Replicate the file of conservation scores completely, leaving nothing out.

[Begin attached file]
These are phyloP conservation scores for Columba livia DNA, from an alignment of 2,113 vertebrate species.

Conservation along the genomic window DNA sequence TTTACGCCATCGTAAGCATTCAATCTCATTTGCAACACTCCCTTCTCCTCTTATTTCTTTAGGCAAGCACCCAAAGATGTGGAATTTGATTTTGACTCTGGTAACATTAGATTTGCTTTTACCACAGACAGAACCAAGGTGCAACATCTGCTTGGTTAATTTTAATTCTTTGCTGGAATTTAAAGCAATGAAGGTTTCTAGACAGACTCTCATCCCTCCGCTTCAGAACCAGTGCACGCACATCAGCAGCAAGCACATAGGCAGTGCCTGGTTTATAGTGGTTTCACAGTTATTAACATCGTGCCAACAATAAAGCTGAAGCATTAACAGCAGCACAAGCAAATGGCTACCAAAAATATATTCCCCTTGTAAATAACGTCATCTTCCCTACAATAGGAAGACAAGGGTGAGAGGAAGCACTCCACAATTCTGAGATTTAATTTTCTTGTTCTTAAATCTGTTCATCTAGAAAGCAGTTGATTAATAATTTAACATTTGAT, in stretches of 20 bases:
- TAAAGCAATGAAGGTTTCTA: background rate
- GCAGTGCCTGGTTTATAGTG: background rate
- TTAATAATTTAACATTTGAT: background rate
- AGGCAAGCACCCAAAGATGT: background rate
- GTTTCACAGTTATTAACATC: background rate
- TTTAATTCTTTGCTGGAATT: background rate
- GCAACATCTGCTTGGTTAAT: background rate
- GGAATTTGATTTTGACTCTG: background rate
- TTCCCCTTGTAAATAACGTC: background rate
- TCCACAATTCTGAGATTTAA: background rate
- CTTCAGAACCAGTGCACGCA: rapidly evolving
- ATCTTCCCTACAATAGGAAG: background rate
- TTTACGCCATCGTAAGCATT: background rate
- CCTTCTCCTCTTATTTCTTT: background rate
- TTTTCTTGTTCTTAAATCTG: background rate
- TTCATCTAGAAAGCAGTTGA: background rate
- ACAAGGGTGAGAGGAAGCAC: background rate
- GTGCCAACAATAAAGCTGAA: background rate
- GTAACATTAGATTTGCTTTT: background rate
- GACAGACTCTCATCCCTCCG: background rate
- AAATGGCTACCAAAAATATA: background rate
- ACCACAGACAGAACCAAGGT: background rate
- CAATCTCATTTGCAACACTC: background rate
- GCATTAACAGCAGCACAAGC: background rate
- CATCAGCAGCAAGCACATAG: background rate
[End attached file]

These are phyloP conservation scores for Columba livia DNA, from an alignment of 2,113 vertebrate species.

Conservation along the genomic window DNA sequence TTTACGCCATCGTAAGCATTCAATCTCATTTGCAACACTCCCTTCTCCTCTTATTTCTTTAGGCAAGCACCCAAAGATGTGGAATTTGATTTTGACTCTGGTAACATTAGATTTGCTTTTACCACAGACAGAACCAAGGTGCAACATCTGCTTGGTTAATTTTAATTCTTTGCTGGAATTTAAAGCAATGAAGGTTTCTAGACAGACTCTCATCCCTCCGCTTCAGAACCAGTGCACGCACATCAGCAGCAAGCACATAGGCAGTGCCTGGTTTATAGTGGTTTCACAGTTATTAACATCGTGCCAACAATAAAGCTGAAGCATTAACAGCAGCACAAGCAAATGGCTACCAAAAATATATTCCCCTTGTAAATAACGTCATCTTCCCTACAATAGGAAGACAAGGGTGAGAGGAAGCACTCCACAATTCTGAGATTTAATTTTCTTGTTCTTAAATCTGTTCATCTAGAAAGCAGTTGATTAATAATTTAACATTTGAT, in stretches of 20 bases:
- TAAAGCAATGAAGGTTTCTA: background rate
- GCAGTGCCTGGTTTATAGTG: background rate
- TTAATAATTTAACATTTGAT: background rate
- AGGCAAGCACCCAAAGATGT: background rate
- GTTTCACAGTTATTAACATC: background rate
- TTTAATTCTTTGCTGGAATT: background rate
- GCAACATCTGCTTGGTTAAT: background rate
- GGAATTTGATTTTGACTCTG: background rate
- TTCCCCTTGTAAATAACGTC: background rate
- TCCACAATTCTGAGATTTAA: background rate
- CTTCAGAACCAGTGCACGCA: rapidly evolving
- ATCTTCCCTACAATAGGAAG: background rate
- TTTACGCCATCGTAAGCATT: background rate
- CCTTCTCCTCTTATTTCTTT: background rate
- TTTTCTTGTTCTTAAATCTG: background rate
- TTCATCTAGAAAGCAGTTGA: background rate
- ACAAGGGTGAGAGGAAGCAC: background rate
- GTGCCAACAATAAAGCTGAA: background rate
- GTAACATTAGATTTGCTTTT: background rate
- GACAGACTCTCATCCCTCCG: background rate
- AAATGGCTACCAAAAATATA: background rate
- ACCACAGACAGAACCAAGGT: background rate
- CAATCTCATTTGCAACACTC: background rate
- GCATTAACAGCAGCACAAGC: background rate
- CATCAGCAGCAAGCACATAG: background rate